Conergy cancels long-term wafer contract; transfers PV plants to MEMC

Initially due to run out in 2018, the two companies are said to have come to an agreement over the early termination of the 10 year US$600 million take or pay contract, meaning Germany-based Conergy can now purchase wafers at "fair market prices." Already in 2010, a reduction in the size of the supply contract was agreed upon.

As compensation, MEMC will retain a $21.2 million cash security provided by Conergy under the terms of the contract. MEMC has also said it will pay back a refundable capacity reservation deposit in an approximately equal amount. Meanwhile, Conergy must pay $5.5 million in outstanding receivables by next July 1. It adds that approximately $29.5 million worth of securities from Commerzbank AG are now available for its operational business.

In a statement released by MEMC, it was also said that Conergy will transfer operations and maintenance contracts for photovoltaic plants worth around 175 MW in Germany, Italy and Spain. "This part of the arrangement is subject to MEMC’s due diligence of the contracts which the parties expect to occur over the next 60-90 days. There can be no assurance that the parties will conclude this transfer successfully," added the statement.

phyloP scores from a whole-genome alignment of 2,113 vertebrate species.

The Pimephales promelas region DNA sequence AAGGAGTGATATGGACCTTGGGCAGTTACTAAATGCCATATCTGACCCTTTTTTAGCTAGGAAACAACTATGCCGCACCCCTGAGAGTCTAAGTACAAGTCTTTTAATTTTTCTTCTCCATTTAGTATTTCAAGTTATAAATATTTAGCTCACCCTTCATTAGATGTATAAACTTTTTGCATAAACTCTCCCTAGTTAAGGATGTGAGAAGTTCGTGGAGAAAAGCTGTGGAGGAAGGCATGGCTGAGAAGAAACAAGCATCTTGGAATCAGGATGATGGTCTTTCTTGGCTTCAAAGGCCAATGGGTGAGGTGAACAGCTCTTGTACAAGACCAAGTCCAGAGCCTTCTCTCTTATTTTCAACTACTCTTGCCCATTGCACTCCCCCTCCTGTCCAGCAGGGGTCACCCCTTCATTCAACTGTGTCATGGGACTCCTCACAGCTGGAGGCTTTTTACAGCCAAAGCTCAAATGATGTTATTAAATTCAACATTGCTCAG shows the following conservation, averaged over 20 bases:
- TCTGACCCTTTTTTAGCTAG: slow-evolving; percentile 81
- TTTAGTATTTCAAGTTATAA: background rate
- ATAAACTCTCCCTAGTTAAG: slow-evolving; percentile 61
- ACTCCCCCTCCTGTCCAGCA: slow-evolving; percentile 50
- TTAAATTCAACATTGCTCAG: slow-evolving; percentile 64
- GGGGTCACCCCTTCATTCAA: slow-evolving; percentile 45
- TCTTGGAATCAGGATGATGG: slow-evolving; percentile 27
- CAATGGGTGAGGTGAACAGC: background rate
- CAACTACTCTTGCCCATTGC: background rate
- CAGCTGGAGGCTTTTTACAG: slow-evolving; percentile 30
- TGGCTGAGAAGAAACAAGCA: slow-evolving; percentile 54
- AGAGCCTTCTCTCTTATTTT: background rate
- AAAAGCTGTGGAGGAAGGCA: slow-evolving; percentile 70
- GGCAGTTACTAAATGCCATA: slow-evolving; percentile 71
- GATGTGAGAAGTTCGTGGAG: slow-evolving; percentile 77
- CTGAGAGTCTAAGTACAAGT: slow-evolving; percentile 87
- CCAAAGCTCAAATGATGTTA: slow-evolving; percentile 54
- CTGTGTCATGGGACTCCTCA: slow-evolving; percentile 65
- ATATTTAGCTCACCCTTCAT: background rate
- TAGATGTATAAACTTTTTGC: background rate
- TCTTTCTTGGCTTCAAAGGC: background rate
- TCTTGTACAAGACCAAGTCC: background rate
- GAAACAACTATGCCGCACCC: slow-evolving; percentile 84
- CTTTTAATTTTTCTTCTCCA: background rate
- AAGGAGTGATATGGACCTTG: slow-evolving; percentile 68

As a consequence of the compensation, Conergy now expects a negative 2012 EBITDA in the mid double-digit million euro range.

In a statement released, it said, "In light of the termination of the agreement and the current course of business, the Management Board is currently also assessing whether the development of earnings could lead to a loss amounting to the half of the stated share capital of the company according to Sec 92 Para 1 German Stock Companies Act (Aktiengesetz). If this should be the case, Conergy will immediately fulfill its obligation to call in an extraordinary AGM."

The company added that the move represents another key step in its strategic realignment, which has already seen Bosch talking over its voltwerk electronics GmbH photovoltaic inverter company, and production closures in Frankfurt (Oder).